UCL Philosophy


Problems in the Philosophy of Science

Here you can find the text of the book John Watling worked on throughout his retirement, Problems in the Philosophy of Science.

Contents & Synopsis

Knowledge as a Guide to Action: the Future.

Attacks the fallacy of "arguing from what will happen to what would happen if". The knowledge which we need when making decisions about how to achieve our ends is not knowledge of what will happen, but knowledge of what would happen if we were to adopt one or another proposed course of action. 

Knowledge as a Guide to Action: the Past.

Similarly, the knowledge of the past which is relevant to future action is not what has happened, but rather knowledge of "what would have happened were the plan now carried out". Objections to this seemingly paradoxical view are considered and rejected. 

Invalid to Truth, Valid to Probability?

Can induction be rescued by showing that, although it can never show a hypothesis to be true, it can nevertheless show that hypothesis to be probable? It is argued that accepting the validity of inductive arguments to probability conclusions leads to contradictions, e.g. that it is "both probable and improbable that there are swans and only white swans on the Serpentine."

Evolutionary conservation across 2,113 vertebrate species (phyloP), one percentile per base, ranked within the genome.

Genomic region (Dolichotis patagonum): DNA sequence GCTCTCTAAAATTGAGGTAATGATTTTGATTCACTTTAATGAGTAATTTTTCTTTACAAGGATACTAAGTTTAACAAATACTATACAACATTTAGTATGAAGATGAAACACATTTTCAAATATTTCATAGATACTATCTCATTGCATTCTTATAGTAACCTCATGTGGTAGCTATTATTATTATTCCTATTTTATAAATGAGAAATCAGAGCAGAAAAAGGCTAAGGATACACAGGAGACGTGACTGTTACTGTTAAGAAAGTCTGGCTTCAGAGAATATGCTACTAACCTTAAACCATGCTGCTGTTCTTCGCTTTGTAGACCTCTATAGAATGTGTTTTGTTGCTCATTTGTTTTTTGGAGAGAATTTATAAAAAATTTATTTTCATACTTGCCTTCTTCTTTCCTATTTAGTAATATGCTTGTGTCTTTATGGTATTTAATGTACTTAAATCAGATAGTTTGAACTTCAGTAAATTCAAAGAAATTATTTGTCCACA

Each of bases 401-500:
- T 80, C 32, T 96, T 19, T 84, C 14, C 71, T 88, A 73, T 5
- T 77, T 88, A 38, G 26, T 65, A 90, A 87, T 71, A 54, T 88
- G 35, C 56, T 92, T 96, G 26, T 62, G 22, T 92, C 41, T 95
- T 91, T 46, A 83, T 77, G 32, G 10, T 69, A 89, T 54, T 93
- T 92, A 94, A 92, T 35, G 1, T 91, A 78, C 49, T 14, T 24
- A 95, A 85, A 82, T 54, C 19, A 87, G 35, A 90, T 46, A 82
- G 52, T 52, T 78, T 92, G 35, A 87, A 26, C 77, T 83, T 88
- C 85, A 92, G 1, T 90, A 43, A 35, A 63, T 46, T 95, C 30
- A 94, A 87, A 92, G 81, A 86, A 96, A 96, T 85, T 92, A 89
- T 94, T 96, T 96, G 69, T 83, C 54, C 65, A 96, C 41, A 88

Trial and Error

Considers a methodological alternative to induction in response to the problem that experimental evidence may confirm many more theories than the one currently under scrutiny.

The Classical Theory of Probability

Offers reasons for rejecting the "classical" account of the probability of an event as the proportion of possible outcomes in which that event occurs.

Bayes' Theorem

Argues that Laplace and Keynes were mistaken in thinking they could use Bayes' theorem to show the validity of inductive argument.

Absolute Space: Newton's Argument

Considers whether Newton's "bucket experiment" provides any support for the view that there are such things as absolute position, movement or acceleration.